“Of course it’s hard. It’s supposed to be hard. If it wasn’t hard, everyone would do it. It’s the hard that makes it great.” As a dedicated seamhead, I had to offer a baseball-themed source of leadership inspiration. This one comes from the fabulous movie A League of Their Own, spoken by one of America’s best actors, Tom Hanks. It captures how anything worth doing is worth working hard at, and how important it is for leaders not to buckle when the challenge is greatest. This quote from one of my favorite cinematic scenes inspires me to keep a stiff upper lip when writing the bar president’s column for Washington Lawyer or helping a team revising the bar’s by-laws, or hosting a bar meeting or conference with controversial topics up for discussion or a large, unfamiliar audience on hand. Because the moments that test bar leaders’ fortitude likely offer the best rewards.

Beverly M. Weber, past president, Association for Women Lawyers of Greater Kansas City: Make room to listen.

“Scarecrow: I haven't got a brain … only straw.
Dorothy: How can you talk if you haven't got a brain?
Scarecrow: I don't know … But some people without brains do an awful lot of talking … don't they?
Dorothy: Yes, I guess you're right.”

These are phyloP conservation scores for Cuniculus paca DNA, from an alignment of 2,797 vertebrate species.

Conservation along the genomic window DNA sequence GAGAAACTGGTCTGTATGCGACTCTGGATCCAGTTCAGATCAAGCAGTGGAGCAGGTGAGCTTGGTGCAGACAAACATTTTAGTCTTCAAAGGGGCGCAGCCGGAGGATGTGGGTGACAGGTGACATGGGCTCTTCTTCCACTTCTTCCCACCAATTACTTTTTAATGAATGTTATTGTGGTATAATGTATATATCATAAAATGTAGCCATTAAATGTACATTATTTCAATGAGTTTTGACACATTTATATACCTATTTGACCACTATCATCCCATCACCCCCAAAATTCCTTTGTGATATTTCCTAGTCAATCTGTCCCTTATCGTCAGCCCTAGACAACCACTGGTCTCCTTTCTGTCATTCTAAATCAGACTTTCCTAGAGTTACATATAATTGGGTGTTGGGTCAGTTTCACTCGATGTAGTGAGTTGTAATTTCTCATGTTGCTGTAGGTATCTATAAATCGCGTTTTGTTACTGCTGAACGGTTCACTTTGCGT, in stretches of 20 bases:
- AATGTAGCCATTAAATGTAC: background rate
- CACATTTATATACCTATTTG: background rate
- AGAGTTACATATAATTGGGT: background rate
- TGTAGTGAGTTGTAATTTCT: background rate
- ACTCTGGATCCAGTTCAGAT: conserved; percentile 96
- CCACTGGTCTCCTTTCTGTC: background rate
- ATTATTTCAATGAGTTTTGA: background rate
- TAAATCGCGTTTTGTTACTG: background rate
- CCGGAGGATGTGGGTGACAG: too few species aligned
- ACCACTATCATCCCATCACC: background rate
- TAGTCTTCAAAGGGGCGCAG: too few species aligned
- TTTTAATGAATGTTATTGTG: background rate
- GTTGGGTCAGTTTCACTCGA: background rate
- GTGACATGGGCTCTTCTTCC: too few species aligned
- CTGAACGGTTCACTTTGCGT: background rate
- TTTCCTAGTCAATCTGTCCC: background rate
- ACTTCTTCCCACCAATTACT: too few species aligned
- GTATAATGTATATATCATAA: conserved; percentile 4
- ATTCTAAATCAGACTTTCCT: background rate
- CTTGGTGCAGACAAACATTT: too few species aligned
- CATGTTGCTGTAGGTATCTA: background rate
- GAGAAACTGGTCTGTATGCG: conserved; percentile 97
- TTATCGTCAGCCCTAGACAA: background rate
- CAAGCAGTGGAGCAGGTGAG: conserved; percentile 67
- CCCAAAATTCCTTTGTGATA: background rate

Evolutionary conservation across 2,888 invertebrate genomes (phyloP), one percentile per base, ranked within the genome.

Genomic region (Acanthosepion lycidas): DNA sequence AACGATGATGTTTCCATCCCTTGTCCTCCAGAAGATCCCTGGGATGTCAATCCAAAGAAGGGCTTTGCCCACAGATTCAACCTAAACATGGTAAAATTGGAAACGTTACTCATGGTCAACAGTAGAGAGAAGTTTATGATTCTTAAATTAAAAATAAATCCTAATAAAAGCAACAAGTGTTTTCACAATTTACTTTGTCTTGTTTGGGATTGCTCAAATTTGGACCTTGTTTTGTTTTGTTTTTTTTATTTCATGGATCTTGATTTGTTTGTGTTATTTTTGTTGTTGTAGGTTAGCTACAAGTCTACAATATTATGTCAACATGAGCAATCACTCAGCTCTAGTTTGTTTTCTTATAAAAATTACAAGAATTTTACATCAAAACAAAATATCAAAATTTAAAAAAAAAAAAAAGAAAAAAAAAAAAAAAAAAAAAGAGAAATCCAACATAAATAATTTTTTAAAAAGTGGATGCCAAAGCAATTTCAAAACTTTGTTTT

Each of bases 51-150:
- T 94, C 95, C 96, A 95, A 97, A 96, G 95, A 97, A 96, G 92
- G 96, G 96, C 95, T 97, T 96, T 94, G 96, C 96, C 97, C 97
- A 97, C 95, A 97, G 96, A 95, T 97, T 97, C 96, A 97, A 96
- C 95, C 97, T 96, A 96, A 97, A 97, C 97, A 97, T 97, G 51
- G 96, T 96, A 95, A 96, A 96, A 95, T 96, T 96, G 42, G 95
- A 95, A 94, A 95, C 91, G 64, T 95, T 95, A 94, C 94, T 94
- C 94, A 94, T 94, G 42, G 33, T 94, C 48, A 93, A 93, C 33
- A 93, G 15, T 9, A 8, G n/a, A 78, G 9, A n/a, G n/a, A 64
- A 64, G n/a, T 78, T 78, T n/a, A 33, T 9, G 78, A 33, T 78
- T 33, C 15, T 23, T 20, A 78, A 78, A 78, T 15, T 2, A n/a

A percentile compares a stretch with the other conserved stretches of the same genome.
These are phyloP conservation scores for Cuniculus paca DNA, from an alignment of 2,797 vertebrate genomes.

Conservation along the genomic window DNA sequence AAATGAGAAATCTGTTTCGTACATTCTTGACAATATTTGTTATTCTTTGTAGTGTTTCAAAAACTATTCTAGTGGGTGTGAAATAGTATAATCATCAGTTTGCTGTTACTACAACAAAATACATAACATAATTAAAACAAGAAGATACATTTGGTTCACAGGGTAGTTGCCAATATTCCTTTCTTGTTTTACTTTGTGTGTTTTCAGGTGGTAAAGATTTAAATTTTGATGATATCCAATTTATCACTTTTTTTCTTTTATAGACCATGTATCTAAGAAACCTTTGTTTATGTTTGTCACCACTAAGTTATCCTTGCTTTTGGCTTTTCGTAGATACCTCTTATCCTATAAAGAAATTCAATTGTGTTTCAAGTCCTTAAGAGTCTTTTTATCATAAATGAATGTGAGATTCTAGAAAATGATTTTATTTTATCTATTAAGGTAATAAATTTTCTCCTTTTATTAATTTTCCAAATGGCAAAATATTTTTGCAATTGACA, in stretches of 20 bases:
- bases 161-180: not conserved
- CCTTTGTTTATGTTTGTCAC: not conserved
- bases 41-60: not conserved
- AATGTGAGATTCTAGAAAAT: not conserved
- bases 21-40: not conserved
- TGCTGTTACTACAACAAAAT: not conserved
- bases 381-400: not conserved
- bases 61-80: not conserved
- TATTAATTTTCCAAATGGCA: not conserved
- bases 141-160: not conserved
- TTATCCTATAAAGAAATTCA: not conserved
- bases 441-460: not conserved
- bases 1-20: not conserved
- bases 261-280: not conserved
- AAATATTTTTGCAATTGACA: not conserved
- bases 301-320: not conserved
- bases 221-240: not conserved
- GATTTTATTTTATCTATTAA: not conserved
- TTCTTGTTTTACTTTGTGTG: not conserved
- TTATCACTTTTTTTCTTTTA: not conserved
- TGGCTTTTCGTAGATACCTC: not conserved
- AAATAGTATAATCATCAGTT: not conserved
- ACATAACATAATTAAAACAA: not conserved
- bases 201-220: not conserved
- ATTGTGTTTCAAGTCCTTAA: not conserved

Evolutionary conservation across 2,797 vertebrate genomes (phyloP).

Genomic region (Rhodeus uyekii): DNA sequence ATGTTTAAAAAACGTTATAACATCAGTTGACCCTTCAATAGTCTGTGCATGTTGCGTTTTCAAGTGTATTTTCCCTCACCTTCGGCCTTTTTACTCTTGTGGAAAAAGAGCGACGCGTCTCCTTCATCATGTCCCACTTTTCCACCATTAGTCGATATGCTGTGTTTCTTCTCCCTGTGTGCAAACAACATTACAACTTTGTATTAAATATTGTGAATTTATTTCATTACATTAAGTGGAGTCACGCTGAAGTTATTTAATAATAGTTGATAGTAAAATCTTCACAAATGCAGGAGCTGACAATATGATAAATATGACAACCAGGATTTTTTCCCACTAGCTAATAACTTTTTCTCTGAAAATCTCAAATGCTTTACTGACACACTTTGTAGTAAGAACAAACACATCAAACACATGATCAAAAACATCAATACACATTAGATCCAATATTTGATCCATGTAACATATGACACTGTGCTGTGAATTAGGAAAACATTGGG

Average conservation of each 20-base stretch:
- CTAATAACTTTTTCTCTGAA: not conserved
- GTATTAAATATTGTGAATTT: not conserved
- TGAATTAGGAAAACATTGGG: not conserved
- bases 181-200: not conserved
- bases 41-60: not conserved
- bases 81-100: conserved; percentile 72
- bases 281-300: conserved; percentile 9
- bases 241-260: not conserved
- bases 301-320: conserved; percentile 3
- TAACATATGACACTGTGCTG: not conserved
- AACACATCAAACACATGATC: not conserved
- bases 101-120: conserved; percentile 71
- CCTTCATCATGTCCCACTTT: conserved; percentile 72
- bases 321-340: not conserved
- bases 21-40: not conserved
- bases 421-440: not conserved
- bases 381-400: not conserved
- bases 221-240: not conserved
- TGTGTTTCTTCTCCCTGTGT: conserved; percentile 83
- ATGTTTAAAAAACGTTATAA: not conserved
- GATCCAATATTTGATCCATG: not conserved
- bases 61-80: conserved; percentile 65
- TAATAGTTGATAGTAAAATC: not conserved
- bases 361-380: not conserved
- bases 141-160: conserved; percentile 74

― L. Frank Baum, Wizard of Oz

A significant part of effective and thoughtful leadership is listening. This quote reminds me to listen to others and that leadership is often more about providing others the space to speak than speaking for others. It also reminds me that words matter—so use them wisely. This is particularly important as a leader but translates in most areas of life, personal or professional.  

Michelle Park Chiu, immediate past president, Asian American Bar Association of the Greater Bay Area: Just keep swimming.

I found sage advice for leading a bar association in 2021 from Dory in Finding Nemo, who tells her rather pessimistic and apprehensive friend Marlin to “Just keep swimming!” as they encounter several difficulties while trying to find his son, Nemo. 2021 was a year full of unexpected and unpredictable challenges for everyone, including our bar association. There were moments when we were not sure how to respond to some of these developments: Because these were new challenges, there was no playbook to follow. Rather than be paralyzed by inaction in the face of uncertainty, our bar association chose to “keep swimming,” by doing what we already knew how to do—developing programming that we believed would be helpful and inspiring for our members. I believe we are stronger for it, and this past year was a good reminder that sometimes just remembering to “keep swimming” will help you get to where you want to go. 

Dua M. Abudiab, executive director, King County (Wash.) Bar Association: Don’t let titles divide us.

“Your men love you. If I knew nothing else about you, that would be enough” – Prince Edward in the film A Knight’s Tale. In my current role, it took about two weeks for me to realize the great divide our titles create between team members, executive directors, and the board. It took three weeks to realize that calling team members “staff” only furthered that divide. It took one month to realize that simply being myself—embracing my humanity, being who I am every day with my team—is the best thing that I can do for them. Caring about the human being in front of you entirely changes how you engage with them and then, only then, can real change happen.